Carbon Trade

What Is Carbon Trade?

Carbon trade is the buying and selling of credits that permit a company or other entity to emit a certain amount of carbon dioxide. The carbon credits and the carbon trade are authorized by governments with the goal of gradually reducing overall carbon emissions and mitigating their contribution to climate change. Carbon trading is also referred to as carbon emissions trading.

  • Carbon trade agreements allow for the sale of credits to emit carbon dioxide between nations as part of an international agreement aimed at gradually reducing total emissions.
  • The carbon trade originated with the Kyoto Protocol, a United Nations treaty that set the goal of reducing global carbon emissions and mitigating climate change starting in 2005.
  • Various countries and territories have started carbon trading programs—for example, in July 2021, China started a national emissions-trading program.
  • Cap and trade, a variation on carbon trade, allows for the sale of emission credits between companies.
  • These measures are aimed at reducing the effects of global warming but their effectiveness remains a matter of debate.
  • Rules for a global carbon market were established at the Glasgow COP26 climate change conference in November 2021, enacting an agreement first laid out at the 2015 Paris Climate Agreement.

In July 2021, China started a long-awaited national emissions-trading program. The program will initially involve 2,225 companies in the power sector and is designed to help the country reach its goal of achieving carbon neutrality by 2060. It will be the world's largest carbon market. That made the European Union Emissions Trading System the world's second-largest carbon trade market. The EU's trading market is still considered the benchmark for carbon trading.

Understanding Carbon Trade

The carbon trade originated with the Kyoto Protocol, a United Nations treaty that set the goal of reducing global carbon emissions and mitigating climate change starting in 2005. At the time, the measure devised was intended to reduce overall carbon dioxide emissions to roughly 5% below 1990 levels by 2012. The Kyoto Protocol achieved mixed results and an extension to its terms has not yet been ratified.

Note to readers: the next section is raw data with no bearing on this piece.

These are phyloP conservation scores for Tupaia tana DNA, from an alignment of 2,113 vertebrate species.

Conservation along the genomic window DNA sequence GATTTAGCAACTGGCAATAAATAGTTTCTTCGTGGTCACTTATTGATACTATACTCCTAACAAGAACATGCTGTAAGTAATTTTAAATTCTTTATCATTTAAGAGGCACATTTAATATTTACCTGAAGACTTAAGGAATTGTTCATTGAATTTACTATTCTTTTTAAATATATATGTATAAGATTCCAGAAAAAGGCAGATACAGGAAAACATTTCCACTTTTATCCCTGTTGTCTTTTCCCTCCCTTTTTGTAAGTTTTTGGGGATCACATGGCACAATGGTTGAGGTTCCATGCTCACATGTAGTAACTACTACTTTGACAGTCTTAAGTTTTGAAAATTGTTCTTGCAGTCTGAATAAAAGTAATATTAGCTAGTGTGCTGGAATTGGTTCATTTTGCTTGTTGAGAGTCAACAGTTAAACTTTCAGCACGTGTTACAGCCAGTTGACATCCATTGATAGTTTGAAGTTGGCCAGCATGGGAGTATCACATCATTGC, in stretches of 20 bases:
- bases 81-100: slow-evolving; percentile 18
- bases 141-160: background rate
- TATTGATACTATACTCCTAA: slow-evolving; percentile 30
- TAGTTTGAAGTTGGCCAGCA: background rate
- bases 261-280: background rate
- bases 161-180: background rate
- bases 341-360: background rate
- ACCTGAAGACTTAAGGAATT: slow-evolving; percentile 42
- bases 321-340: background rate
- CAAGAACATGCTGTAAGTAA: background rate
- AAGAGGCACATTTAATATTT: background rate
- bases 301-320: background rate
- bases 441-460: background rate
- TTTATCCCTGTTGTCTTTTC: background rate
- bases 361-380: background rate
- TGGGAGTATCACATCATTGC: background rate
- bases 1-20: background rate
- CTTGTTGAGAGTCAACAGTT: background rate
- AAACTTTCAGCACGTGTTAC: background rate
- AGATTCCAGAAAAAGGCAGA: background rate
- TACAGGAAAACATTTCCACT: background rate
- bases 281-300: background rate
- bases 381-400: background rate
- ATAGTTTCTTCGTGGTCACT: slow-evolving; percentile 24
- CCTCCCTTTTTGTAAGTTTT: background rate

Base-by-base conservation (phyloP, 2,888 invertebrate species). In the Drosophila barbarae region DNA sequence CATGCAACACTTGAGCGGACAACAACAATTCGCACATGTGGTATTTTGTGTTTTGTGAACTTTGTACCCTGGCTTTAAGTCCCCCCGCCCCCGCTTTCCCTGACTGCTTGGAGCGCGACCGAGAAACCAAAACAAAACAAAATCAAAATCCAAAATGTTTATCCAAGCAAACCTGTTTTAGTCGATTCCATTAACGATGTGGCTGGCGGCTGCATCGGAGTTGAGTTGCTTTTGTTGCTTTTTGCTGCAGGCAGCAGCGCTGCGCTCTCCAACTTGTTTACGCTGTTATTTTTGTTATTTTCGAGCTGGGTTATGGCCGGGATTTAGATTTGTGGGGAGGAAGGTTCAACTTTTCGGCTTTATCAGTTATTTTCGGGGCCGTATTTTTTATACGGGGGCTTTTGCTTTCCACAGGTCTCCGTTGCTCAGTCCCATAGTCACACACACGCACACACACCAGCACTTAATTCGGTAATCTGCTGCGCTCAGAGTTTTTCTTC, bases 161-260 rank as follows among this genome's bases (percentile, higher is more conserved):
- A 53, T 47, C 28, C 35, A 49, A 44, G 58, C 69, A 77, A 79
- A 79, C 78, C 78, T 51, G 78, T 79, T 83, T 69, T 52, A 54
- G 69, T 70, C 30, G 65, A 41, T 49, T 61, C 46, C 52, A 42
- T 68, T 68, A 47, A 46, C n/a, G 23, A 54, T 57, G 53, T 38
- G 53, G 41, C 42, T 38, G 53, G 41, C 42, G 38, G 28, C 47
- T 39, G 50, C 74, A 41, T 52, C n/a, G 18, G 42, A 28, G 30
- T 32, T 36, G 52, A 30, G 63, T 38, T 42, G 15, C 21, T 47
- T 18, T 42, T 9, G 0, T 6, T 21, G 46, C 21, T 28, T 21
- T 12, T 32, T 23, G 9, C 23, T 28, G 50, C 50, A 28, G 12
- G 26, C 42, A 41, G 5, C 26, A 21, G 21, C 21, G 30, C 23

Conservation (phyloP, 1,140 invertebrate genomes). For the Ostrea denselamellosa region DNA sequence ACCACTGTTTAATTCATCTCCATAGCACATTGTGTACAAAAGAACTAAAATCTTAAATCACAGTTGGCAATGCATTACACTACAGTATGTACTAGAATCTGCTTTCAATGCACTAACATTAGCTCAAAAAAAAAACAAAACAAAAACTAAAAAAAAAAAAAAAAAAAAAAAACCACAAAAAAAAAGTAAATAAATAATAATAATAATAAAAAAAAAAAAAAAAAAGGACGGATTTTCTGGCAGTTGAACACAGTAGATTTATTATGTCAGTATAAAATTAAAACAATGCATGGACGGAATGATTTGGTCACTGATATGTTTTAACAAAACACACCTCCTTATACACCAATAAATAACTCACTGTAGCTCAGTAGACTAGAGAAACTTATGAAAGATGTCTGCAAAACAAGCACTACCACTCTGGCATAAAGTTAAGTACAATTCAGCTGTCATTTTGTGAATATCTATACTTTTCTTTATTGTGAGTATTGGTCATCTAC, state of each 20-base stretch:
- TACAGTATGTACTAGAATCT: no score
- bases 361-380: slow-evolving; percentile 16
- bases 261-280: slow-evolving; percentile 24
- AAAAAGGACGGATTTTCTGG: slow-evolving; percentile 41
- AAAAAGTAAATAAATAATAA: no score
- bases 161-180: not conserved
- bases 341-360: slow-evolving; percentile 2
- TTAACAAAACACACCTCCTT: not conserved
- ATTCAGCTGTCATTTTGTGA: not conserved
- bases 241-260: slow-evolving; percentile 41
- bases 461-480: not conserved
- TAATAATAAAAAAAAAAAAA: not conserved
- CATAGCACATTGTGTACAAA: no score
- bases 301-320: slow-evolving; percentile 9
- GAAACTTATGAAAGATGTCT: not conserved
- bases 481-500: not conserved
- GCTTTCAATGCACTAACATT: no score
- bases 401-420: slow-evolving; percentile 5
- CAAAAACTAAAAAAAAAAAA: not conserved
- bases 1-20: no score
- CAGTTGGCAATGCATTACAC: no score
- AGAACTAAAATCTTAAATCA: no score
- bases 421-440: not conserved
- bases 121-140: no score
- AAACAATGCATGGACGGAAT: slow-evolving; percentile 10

The essential tenet of the Kyoto Protocol was that industrialized nations needed to lessen the amount of their CO2 emissions.


The notion is to incentivize each nation to cut back on its carbon emissions in order to have leftover permits to sell. The bigger, wealthier nations effectively subsidize the efforts of poorer, higher-polluting nations by buying their credits. But over time, those wealthier nations reduce their emissions so that they don't need to buy as many on the market.

When countries use fossil fuels and produce carbon dioxide, they do not pay for the implications of burning those fossil fuels directly. There are some costs that they incur, like the price of the fuel itself, but there are other costs not included in the price of the fuel. These are known as externalities. In the case of fossil fuel usage, these externalities are often negative externalities, meaning that the consumption of the product has negative effects on third parties.

Advantages and Disadvantages of the Carbon Trade

Proponents of the carbon trade argue that it is a cost-effective partial solution to the problem of climate change and that it incentivizes the adoption of innovative technologies.

However, carbon emissions trading has been widely and increasingly criticized. It is sometimes seen as a distraction and a half-measure to solve the large and pressing issue of global warming.

Despite this criticism, carbon trading remains a central concept in many proposals to mitigate or reduce climate change and global warming.

The Cap-and-Trade System